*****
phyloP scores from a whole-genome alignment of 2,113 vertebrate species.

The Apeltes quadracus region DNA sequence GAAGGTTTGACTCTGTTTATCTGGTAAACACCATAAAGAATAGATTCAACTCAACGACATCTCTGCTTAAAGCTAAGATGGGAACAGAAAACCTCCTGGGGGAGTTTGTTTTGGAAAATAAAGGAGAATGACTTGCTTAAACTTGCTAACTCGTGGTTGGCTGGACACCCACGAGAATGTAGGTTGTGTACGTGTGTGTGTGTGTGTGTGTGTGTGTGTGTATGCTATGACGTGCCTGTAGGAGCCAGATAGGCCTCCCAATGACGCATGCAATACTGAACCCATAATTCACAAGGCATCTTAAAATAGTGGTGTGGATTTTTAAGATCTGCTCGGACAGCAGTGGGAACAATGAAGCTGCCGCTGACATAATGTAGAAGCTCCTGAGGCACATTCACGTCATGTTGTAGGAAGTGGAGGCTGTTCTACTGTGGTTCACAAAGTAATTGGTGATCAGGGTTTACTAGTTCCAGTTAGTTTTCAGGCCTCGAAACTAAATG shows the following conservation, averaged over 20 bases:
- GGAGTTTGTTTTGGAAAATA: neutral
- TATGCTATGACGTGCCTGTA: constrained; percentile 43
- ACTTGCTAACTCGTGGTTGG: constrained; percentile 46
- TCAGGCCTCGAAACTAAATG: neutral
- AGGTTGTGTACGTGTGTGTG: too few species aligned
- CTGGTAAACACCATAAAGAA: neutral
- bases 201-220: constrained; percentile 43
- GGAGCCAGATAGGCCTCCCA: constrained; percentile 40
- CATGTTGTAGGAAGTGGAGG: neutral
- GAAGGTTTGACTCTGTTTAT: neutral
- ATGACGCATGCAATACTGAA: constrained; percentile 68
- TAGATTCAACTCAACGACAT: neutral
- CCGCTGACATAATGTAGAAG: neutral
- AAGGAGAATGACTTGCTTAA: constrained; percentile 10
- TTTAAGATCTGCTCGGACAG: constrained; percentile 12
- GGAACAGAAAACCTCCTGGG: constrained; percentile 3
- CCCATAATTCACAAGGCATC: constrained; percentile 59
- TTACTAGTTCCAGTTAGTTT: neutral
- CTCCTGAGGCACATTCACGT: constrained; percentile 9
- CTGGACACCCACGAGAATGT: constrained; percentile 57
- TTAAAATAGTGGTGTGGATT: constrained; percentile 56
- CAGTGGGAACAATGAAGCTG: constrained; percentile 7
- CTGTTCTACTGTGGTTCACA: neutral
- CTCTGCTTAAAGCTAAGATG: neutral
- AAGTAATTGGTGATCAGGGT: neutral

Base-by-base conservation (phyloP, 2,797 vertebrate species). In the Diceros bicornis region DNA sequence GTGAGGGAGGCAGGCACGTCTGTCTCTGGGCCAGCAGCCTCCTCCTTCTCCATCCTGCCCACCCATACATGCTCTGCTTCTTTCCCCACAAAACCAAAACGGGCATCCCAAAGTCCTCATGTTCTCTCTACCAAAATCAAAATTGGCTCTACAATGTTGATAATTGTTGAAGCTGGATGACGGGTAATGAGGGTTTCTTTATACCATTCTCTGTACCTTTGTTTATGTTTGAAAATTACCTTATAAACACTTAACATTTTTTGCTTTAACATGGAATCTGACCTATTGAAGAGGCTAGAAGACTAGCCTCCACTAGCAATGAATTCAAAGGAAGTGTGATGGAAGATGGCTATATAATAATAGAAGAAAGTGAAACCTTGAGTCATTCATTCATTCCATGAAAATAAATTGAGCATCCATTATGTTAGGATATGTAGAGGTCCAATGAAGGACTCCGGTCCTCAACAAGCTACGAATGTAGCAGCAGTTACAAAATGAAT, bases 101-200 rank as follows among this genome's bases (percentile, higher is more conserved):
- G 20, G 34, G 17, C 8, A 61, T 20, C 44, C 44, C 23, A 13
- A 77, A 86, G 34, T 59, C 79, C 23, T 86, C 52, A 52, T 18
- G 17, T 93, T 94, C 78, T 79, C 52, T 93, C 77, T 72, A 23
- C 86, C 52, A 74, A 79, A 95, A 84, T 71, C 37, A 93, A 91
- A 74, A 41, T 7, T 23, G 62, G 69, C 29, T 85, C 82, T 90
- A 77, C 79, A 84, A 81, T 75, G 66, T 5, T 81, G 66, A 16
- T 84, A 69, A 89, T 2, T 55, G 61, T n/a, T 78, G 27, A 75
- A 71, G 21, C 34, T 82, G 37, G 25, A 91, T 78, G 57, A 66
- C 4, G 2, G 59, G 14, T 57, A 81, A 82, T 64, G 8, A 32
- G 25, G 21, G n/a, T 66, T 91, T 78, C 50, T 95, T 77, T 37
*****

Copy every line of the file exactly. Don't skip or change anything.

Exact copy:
phyloP scores from a whole-genome alignment of 2,113 vertebrate species.

The Apeltes quadracus region DNA sequence GAAGGTTTGACTCTGTTTATCTGGTAAACACCATAAAGAATAGATTCAACTCAACGACATCTCTGCTTAAAGCTAAGATGGGAACAGAAAACCTCCTGGGGGAGTTTGTTTTGGAAAATAAAGGAGAATGACTTGCTTAAACTTGCTAACTCGTGGTTGGCTGGACACCCACGAGAATGTAGGTTGTGTACGTGTGTGTGTGTGTGTGTGTGTGTGTGTGTATGCTATGACGTGCCTGTAGGAGCCAGATAGGCCTCCCAATGACGCATGCAATACTGAACCCATAATTCACAAGGCATCTTAAAATAGTGGTGTGGATTTTTAAGATCTGCTCGGACAGCAGTGGGAACAATGAAGCTGCCGCTGACATAATGTAGAAGCTCCTGAGGCACATTCACGTCATGTTGTAGGAAGTGGAGGCTGTTCTACTGTGGTTCACAAAGTAATTGGTGATCAGGGTTTACTAGTTCCAGTTAGTTTTCAGGCCTCGAAACTAAATG shows the following conservation, averaged over 20 bases:
- GGAGTTTGTTTTGGAAAATA: neutral
- TATGCTATGACGTGCCTGTA: constrained; percentile 43
- ACTTGCTAACTCGTGGTTGG: constrained; percentile 46
- TCAGGCCTCGAAACTAAATG: neutral
- AGGTTGTGTACGTGTGTGTG: too few species aligned
- CTGGTAAACACCATAAAGAA: neutral
- bases 201-220: constrained; percentile 43
- GGAGCCAGATAGGCCTCCCA: constrained; percentile 40
- CATGTTGTAGGAAGTGGAGG: neutral
- GAAGGTTTGACTCTGTTTAT: neutral
- ATGACGCATGCAATACTGAA: constrained; percentile 68
- TAGATTCAACTCAACGACAT: neutral
- CCGCTGACATAATGTAGAAG: neutral
- AAGGAGAATGACTTGCTTAA: constrained; percentile 10
- TTTAAGATCTGCTCGGACAG: constrained; percentile 12
- GGAACAGAAAACCTCCTGGG: constrained; percentile 3
- CCCATAATTCACAAGGCATC: constrained; percentile 59
- TTACTAGTTCCAGTTAGTTT: neutral
- CTCCTGAGGCACATTCACGT: constrained; percentile 9
- CTGGACACCCACGAGAATGT: constrained; percentile 57
- TTAAAATAGTGGTGTGGATT: constrained; percentile 56
- CAGTGGGAACAATGAAGCTG: constrained; percentile 7
- CTGTTCTACTGTGGTTCACA: neutral
- CTCTGCTTAAAGCTAAGATG: neutral
- AAGTAATTGGTGATCAGGGT: neutral

Base-by-base conservation (phyloP, 2,797 vertebrate species). In the Diceros bicornis region DNA sequence GTGAGGGAGGCAGGCACGTCTGTCTCTGGGCCAGCAGCCTCCTCCTTCTCCATCCTGCCCACCCATACATGCTCTGCTTCTTTCCCCACAAAACCAAAACGGGCATCCCAAAGTCCTCATGTTCTCTCTACCAAAATCAAAATTGGCTCTACAATGTTGATAATTGTTGAAGCTGGATGACGGGTAATGAGGGTTTCTTTATACCATTCTCTGTACCTTTGTTTATGTTTGAAAATTACCTTATAAACACTTAACATTTTTTGCTTTAACATGGAATCTGACCTATTGAAGAGGCTAGAAGACTAGCCTCCACTAGCAATGAATTCAAAGGAAGTGTGATGGAAGATGGCTATATAATAATAGAAGAAAGTGAAACCTTGAGTCATTCATTCATTCCATGAAAATAAATTGAGCATCCATTATGTTAGGATATGTAGAGGTCCAATGAAGGACTCCGGTCCTCAACAAGCTACGAATGTAGCAGCAGTTACAAAATGAAT, bases 101-200 rank as follows among this genome's bases (percentile, higher is more conserved):
- G 20, G 34, G 17, C 8, A 61, T 20, C 44, C 44, C 23, A 13
- A 77, A 86, G 34, T 59, C 79, C 23, T 86, C 52, A 52, T 18
- G 17, T 93, T 94, C 78, T 79, C 52, T 93, C 77, T 72, A 23
- C 86, C 52, A 74, A 79, A 95, A 84, T 71, C 37, A 93, A 91
- A 74, A 41, T 7, T 23, G 62, G 69, C 29, T 85, C 82, T 90
- A 77, C 79, A 84, A 81, T 75, G 66, T 5, T 81, G 66, A 16
- T 84, A 69, A 89, T 2, T 55, G 61, T n/a, T 78, G 27, A 75
- A 71, G 21, C 34, T 82, G 37, G 25, A 91, T 78, G 57, A 66
- C 4, G 2, G 59, G 14, T 57, A 81, A 82, T 64, G 8, A 32
- G 25, G 21, G n/a, T 66, T 91, T 78, C 50, T 95, T 77, T 37